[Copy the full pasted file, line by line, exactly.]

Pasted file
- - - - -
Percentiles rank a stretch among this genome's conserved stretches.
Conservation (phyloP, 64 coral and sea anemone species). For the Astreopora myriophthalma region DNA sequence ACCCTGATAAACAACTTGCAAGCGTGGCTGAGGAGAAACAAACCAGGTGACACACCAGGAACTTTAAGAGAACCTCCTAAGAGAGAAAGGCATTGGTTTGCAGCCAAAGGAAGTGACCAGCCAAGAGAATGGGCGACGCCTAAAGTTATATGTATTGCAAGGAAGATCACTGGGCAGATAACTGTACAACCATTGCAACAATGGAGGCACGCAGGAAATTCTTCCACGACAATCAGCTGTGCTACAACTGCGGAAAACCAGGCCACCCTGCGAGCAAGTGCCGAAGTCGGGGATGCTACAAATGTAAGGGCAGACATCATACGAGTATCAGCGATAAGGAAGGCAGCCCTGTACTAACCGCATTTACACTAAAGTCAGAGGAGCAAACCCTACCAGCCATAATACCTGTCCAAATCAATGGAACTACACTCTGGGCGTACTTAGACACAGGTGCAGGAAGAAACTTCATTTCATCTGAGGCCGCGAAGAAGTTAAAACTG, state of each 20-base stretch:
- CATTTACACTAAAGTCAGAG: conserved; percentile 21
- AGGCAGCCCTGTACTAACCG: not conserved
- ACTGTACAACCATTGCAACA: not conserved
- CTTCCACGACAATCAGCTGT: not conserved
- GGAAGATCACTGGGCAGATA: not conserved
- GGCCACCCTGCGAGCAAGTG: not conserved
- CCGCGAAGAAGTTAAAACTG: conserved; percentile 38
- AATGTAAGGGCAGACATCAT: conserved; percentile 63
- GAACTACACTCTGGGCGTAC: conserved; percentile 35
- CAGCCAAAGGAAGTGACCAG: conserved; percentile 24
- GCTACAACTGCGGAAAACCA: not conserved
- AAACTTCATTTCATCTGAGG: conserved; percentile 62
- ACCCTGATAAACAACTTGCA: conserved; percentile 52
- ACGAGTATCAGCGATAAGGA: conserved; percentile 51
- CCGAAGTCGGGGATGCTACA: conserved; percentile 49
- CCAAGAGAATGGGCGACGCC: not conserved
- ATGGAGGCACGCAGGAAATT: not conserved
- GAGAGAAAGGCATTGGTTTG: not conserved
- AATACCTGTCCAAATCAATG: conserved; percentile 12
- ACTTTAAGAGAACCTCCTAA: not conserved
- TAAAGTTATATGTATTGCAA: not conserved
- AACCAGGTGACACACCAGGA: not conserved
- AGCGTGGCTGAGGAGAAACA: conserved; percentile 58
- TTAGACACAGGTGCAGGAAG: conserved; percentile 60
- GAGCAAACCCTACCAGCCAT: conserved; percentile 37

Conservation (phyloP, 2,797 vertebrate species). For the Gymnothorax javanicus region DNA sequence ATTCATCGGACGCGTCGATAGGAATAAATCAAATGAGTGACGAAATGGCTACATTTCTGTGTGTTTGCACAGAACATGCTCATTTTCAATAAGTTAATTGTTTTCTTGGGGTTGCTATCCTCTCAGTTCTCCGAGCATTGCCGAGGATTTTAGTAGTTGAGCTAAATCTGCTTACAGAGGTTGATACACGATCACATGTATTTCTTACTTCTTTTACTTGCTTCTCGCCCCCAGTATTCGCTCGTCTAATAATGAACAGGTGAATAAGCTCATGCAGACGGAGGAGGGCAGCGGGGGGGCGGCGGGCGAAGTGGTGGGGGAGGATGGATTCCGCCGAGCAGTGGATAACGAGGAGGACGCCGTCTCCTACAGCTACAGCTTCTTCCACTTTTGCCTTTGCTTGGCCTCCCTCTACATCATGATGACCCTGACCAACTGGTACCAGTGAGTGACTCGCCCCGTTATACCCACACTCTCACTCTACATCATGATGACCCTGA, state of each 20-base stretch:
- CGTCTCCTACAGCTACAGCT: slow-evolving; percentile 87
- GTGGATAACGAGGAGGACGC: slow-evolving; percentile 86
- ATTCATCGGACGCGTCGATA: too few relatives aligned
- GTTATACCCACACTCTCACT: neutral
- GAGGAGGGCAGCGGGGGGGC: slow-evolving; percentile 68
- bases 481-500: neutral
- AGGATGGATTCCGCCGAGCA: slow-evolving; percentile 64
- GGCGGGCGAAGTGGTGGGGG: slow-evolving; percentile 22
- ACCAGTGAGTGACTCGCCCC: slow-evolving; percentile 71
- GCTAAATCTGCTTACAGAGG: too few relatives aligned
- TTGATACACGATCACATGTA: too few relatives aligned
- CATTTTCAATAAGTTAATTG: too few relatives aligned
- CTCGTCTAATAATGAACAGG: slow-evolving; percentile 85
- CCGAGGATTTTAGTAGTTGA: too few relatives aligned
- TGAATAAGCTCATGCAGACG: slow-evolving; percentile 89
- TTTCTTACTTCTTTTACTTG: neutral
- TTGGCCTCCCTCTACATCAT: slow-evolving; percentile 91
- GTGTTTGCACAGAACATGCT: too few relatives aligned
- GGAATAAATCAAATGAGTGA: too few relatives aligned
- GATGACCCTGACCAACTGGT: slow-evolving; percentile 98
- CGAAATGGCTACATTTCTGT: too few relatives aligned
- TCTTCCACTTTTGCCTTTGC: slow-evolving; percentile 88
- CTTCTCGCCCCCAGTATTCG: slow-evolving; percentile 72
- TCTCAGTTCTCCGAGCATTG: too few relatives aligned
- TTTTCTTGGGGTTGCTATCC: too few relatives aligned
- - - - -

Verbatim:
Percentiles rank a stretch among this genome's conserved stretches.
Conservation (phyloP, 64 coral and sea anemone species). For the Astreopora myriophthalma region DNA sequence ACCCTGATAAACAACTTGCAAGCGTGGCTGAGGAGAAACAAACCAGGTGACACACCAGGAACTTTAAGAGAACCTCCTAAGAGAGAAAGGCATTGGTTTGCAGCCAAAGGAAGTGACCAGCCAAGAGAATGGGCGACGCCTAAAGTTATATGTATTGCAAGGAAGATCACTGGGCAGATAACTGTACAACCATTGCAACAATGGAGGCACGCAGGAAATTCTTCCACGACAATCAGCTGTGCTACAACTGCGGAAAACCAGGCCACCCTGCGAGCAAGTGCCGAAGTCGGGGATGCTACAAATGTAAGGGCAGACATCATACGAGTATCAGCGATAAGGAAGGCAGCCCTGTACTAACCGCATTTACACTAAAGTCAGAGGAGCAAACCCTACCAGCCATAATACCTGTCCAAATCAATGGAACTACACTCTGGGCGTACTTAGACACAGGTGCAGGAAGAAACTTCATTTCATCTGAGGCCGCGAAGAAGTTAAAACTG, state of each 20-base stretch:
- CATTTACACTAAAGTCAGAG: conserved; percentile 21
- AGGCAGCCCTGTACTAACCG: not conserved
- ACTGTACAACCATTGCAACA: not conserved
- CTTCCACGACAATCAGCTGT: not conserved
- GGAAGATCACTGGGCAGATA: not conserved
- GGCCACCCTGCGAGCAAGTG: not conserved
- CCGCGAAGAAGTTAAAACTG: conserved; percentile 38
- AATGTAAGGGCAGACATCAT: conserved; percentile 63
- GAACTACACTCTGGGCGTAC: conserved; percentile 35
- CAGCCAAAGGAAGTGACCAG: conserved; percentile 24
- GCTACAACTGCGGAAAACCA: not conserved
- AAACTTCATTTCATCTGAGG: conserved; percentile 62
- ACCCTGATAAACAACTTGCA: conserved; percentile 52
- ACGAGTATCAGCGATAAGGA: conserved; percentile 51
- CCGAAGTCGGGGATGCTACA: conserved; percentile 49
- CCAAGAGAATGGGCGACGCC: not conserved
- ATGGAGGCACGCAGGAAATT: not conserved
- GAGAGAAAGGCATTGGTTTG: not conserved
- AATACCTGTCCAAATCAATG: conserved; percentile 12
- ACTTTAAGAGAACCTCCTAA: not conserved
- TAAAGTTATATGTATTGCAA: not conserved
- AACCAGGTGACACACCAGGA: not conserved
- AGCGTGGCTGAGGAGAAACA: conserved; percentile 58
- TTAGACACAGGTGCAGGAAG: conserved; percentile 60
- GAGCAAACCCTACCAGCCAT: conserved; percentile 37

Conservation (phyloP, 2,797 vertebrate species). For the Gymnothorax javanicus region DNA sequence ATTCATCGGACGCGTCGATAGGAATAAATCAAATGAGTGACGAAATGGCTACATTTCTGTGTGTTTGCACAGAACATGCTCATTTTCAATAAGTTAATTGTTTTCTTGGGGTTGCTATCCTCTCAGTTCTCCGAGCATTGCCGAGGATTTTAGTAGTTGAGCTAAATCTGCTTACAGAGGTTGATACACGATCACATGTATTTCTTACTTCTTTTACTTGCTTCTCGCCCCCAGTATTCGCTCGTCTAATAATGAACAGGTGAATAAGCTCATGCAGACGGAGGAGGGCAGCGGGGGGGCGGCGGGCGAAGTGGTGGGGGAGGATGGATTCCGCCGAGCAGTGGATAACGAGGAGGACGCCGTCTCCTACAGCTACAGCTTCTTCCACTTTTGCCTTTGCTTGGCCTCCCTCTACATCATGATGACCCTGACCAACTGGTACCAGTGAGTGACTCGCCCCGTTATACCCACACTCTCACTCTACATCATGATGACCCTGA, state of each 20-base stretch:
- CGTCTCCTACAGCTACAGCT: slow-evolving; percentile 87
- GTGGATAACGAGGAGGACGC: slow-evolving; percentile 86
- ATTCATCGGACGCGTCGATA: too few relatives aligned
- GTTATACCCACACTCTCACT: neutral
- GAGGAGGGCAGCGGGGGGGC: slow-evolving; percentile 68
- bases 481-500: neutral
- AGGATGGATTCCGCCGAGCA: slow-evolving; percentile 64
- GGCGGGCGAAGTGGTGGGGG: slow-evolving; percentile 22
- ACCAGTGAGTGACTCGCCCC: slow-evolving; percentile 71
- GCTAAATCTGCTTACAGAGG: too few relatives aligned
- TTGATACACGATCACATGTA: too few relatives aligned
- CATTTTCAATAAGTTAATTG: too few relatives aligned
- CTCGTCTAATAATGAACAGG: slow-evolving; percentile 85
- CCGAGGATTTTAGTAGTTGA: too few relatives aligned
- TGAATAAGCTCATGCAGACG: slow-evolving; percentile 89
- TTTCTTACTTCTTTTACTTG: neutral
- TTGGCCTCCCTCTACATCAT: slow-evolving; percentile 91
- GTGTTTGCACAGAACATGCT: too few relatives aligned
- GGAATAAATCAAATGAGTGA: too few relatives aligned
- GATGACCCTGACCAACTGGT: slow-evolving; percentile 98
- CGAAATGGCTACATTTCTGT: too few relatives aligned
- TCTTCCACTTTTGCCTTTGC: slow-evolving; percentile 88
- CTTCTCGCCCCCAGTATTCG: slow-evolving; percentile 72
- TCTCAGTTCTCCGAGCATTG: too few relatives aligned
- TTTTCTTGGGGTTGCTATCC: too few relatives aligned